How have salaries changed over the past five years? How do salaries compare with those for similar positions in similarly sized districts, or for similar positions in the district area? Does the district periodically adjust its compensation structure using verifiable salary survey information, benchmarking and analysis of comparable salary data? When did the district last perform a comprehensive salary survey? Did the board fund any pay adjustments recommended in the survey? Has the district made any internal equity and/or market adjustments to salaries within the past two years?
Are all appraisers registered with BTPE? If not, why not? (Obtain copies of all certifications.)
How does the district ensure that all of its employees receive required training? (Obtain copies of class rosters, training certificates, etc.) How much funding is allocated in the budget for staff training and travel to attend such training? What classes of employees do not receive regular training that could improve their job performance?
Contracting and Procurement
What contracts does the district have? (Obtain copies of current contracts.) How do these contracts contribute to the effective and efficient district operation and the accurate valuation of properties? What is the cost benefit of district contracting? What contracts could be eliminated if qualified employees were hired for the functions? What staffing deficiencies could the district remediate by using contractors?
Does the board approve all contracts? Who signs contracts on the district's behalf? Does the district contract for appraisal services? How were the contracts developed? Were they competitively bid? How did the bid process work? How many bids were received? Are contract deliverables tied to specific dates? For extended, multi-deliverable contracts, does the district receive a progress or status report on the contractors' performance? Are there milestones in the contract that allow the district to review the contractors' performance? Does the district provide feedback to contractors on service contracts?
Staff Job Descriptions, Expectations and Evaluations
Does the district have job descriptions for each position? (Obtain copies.) When were the job descriptions last updated? Are there instances in which the job description and the work actually being performed by staff are not linked?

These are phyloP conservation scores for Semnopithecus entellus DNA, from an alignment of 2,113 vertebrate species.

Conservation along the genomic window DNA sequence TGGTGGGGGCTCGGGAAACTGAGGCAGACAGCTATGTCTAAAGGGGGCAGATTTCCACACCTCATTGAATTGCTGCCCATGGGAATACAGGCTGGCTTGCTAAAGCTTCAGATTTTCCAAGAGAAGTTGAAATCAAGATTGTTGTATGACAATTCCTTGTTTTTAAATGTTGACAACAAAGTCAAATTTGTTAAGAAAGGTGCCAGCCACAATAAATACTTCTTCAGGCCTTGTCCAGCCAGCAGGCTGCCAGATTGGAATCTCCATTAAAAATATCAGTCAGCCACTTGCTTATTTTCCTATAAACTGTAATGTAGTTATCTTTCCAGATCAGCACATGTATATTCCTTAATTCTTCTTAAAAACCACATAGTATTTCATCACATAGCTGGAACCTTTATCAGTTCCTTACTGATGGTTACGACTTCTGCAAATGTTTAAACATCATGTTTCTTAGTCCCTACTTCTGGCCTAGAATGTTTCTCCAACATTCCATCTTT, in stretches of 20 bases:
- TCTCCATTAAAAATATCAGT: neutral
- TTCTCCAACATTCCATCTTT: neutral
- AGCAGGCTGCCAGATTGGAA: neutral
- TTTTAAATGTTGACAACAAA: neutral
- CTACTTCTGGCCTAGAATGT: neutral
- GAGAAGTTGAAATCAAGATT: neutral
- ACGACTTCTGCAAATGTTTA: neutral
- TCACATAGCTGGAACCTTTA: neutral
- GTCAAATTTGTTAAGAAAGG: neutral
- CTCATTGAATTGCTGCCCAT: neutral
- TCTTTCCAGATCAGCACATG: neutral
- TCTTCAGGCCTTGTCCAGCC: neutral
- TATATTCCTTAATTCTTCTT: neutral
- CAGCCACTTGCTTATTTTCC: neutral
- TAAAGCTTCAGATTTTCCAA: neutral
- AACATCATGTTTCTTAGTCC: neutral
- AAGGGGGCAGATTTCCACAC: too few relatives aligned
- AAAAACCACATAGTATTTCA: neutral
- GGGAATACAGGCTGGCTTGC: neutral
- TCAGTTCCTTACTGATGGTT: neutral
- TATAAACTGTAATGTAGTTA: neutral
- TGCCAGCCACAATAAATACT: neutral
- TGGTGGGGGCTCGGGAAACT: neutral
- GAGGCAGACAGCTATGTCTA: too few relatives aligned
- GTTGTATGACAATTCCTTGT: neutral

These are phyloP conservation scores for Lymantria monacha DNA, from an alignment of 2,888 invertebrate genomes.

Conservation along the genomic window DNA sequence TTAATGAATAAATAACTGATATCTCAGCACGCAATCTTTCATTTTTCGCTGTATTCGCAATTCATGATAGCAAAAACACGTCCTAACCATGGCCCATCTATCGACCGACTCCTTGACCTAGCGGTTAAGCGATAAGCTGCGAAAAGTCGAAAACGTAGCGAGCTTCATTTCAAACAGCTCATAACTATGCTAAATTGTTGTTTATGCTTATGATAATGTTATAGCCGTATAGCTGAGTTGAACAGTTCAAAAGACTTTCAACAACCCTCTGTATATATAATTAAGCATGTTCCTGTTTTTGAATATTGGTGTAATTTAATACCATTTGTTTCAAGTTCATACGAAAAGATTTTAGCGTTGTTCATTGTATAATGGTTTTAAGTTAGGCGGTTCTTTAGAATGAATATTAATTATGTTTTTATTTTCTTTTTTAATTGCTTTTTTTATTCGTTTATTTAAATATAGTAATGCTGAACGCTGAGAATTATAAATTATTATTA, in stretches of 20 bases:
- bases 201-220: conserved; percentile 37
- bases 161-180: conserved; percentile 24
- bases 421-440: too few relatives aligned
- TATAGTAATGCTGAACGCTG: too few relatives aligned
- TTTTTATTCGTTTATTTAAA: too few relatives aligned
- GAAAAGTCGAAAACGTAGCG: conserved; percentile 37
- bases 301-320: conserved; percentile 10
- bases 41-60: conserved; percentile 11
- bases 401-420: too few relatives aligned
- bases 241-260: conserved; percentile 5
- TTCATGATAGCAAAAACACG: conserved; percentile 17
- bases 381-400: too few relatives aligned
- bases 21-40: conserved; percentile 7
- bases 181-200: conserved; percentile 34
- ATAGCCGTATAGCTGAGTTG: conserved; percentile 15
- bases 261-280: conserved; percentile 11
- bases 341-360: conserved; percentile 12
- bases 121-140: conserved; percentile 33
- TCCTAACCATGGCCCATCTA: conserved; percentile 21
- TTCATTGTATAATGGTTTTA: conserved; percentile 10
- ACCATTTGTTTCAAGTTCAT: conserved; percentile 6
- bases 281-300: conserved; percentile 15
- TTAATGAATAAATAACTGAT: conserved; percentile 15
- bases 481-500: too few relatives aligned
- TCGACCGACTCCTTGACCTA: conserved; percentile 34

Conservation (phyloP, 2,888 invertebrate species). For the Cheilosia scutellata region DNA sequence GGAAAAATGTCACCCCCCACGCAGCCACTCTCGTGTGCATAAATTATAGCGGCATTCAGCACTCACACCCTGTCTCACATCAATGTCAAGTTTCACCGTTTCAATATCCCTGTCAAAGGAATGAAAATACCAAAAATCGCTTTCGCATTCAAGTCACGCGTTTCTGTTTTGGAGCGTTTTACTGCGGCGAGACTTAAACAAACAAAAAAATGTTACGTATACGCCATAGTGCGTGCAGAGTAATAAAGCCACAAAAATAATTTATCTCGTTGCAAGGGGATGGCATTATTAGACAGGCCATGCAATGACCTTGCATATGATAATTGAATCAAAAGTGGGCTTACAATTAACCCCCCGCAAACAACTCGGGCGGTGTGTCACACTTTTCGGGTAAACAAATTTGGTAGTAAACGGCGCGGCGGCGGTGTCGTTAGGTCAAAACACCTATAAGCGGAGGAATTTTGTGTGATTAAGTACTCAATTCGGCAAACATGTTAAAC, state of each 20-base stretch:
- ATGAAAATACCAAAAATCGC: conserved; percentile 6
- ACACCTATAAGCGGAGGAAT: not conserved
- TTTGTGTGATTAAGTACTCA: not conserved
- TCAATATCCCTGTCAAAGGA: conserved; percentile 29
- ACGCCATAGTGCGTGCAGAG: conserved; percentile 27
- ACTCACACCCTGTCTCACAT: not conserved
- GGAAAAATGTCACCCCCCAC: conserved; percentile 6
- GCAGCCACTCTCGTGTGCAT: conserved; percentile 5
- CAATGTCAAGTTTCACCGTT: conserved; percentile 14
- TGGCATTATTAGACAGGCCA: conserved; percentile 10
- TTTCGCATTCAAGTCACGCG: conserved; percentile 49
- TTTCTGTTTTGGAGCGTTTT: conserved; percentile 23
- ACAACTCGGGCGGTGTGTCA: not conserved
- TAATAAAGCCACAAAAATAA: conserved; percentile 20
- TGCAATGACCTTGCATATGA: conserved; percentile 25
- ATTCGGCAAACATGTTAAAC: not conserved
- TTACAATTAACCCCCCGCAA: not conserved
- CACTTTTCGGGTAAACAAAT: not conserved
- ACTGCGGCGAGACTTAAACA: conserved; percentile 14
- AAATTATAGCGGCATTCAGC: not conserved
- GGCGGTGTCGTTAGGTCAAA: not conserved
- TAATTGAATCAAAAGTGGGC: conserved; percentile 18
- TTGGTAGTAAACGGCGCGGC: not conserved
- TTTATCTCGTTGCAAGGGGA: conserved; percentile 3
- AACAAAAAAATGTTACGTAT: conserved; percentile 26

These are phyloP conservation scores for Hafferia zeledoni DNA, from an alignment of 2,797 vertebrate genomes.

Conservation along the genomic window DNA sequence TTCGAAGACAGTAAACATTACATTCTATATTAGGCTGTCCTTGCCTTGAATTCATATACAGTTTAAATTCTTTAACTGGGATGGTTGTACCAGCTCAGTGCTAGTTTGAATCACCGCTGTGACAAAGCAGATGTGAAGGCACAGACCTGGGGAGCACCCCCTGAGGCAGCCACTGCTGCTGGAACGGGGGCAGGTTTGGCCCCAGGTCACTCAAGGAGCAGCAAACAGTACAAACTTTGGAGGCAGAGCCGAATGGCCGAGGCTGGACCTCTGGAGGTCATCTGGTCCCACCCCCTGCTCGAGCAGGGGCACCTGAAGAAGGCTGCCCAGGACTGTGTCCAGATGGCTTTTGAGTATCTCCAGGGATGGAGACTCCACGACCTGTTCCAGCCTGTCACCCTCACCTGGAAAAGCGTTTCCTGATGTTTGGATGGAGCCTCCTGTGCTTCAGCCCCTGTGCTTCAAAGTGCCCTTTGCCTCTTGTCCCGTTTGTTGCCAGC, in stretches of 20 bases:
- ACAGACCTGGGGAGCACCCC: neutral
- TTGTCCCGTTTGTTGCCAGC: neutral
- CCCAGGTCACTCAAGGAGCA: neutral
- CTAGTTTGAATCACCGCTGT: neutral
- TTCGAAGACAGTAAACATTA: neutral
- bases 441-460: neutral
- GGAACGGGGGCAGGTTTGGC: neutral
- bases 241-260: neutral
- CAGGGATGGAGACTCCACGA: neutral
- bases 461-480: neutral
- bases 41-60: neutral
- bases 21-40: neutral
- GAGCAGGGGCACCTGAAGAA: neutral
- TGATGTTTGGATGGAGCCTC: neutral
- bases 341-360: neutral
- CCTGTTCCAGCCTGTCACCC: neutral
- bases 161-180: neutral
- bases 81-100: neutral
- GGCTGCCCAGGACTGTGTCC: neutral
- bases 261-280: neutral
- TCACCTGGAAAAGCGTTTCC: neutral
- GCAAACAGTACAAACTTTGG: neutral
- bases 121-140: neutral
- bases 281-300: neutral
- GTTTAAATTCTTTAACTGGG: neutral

Does the district provide expectations to each employee and evaluate their performance in writing at least once each year? If not performed annually, how often are evaluations conducted? (Obtain copies of policies, procedures, employee evaluations for last three years or last three evaluations, discipline documentation, etc.)
Computers have become a necessity for all appraisal districts. The use of computers allows the district to amass large amounts of data; perform complex tasks that otherwise would require hundreds of staff hours; and more accurately analyze trend data to ensure accurate valuations of similar properties. Technology infrastructure is the underlying system of cabling, phone lines, hubs, switches, routers and other devices that connect the various parts of an organization through a wide area network (WAN) and a series of local area networks (LANs). Maintaining a strong infrastructure and integrating the district's various systems can be critical to increased staff productivity, the reduction or elimination of costly data errors and better customer service for users, community members and taxing units. Technology also is a critical part of mapping or geographic information systems.
- Documentation for the district's information processing system, including contracts and specifications on the appraisal software system and the mapping/geographic information system (IAAO), and a list of all hardware and other software
- Copy of the district's disaster recovery plan
- Copies of procedures on data security and integrity
People to Interview
Chief appraiser and district staff
Selected board members
IT and mapping staff
Activities to be Performed
- Examine the disaster recovery plan and any other documents that show how the district has prepared for disaster. List the major components of the plan and how it ensures business continuity following a disaster. In the absence of a formal plan, determine what elements of a plan are in place and what still remains to be done.
- Examine and describe the district's Web site, compiling a list of information it provides. If the district does not have a Web site, outline what the district needs to do to set one up.
Information Technology Hardware; Appraisal Software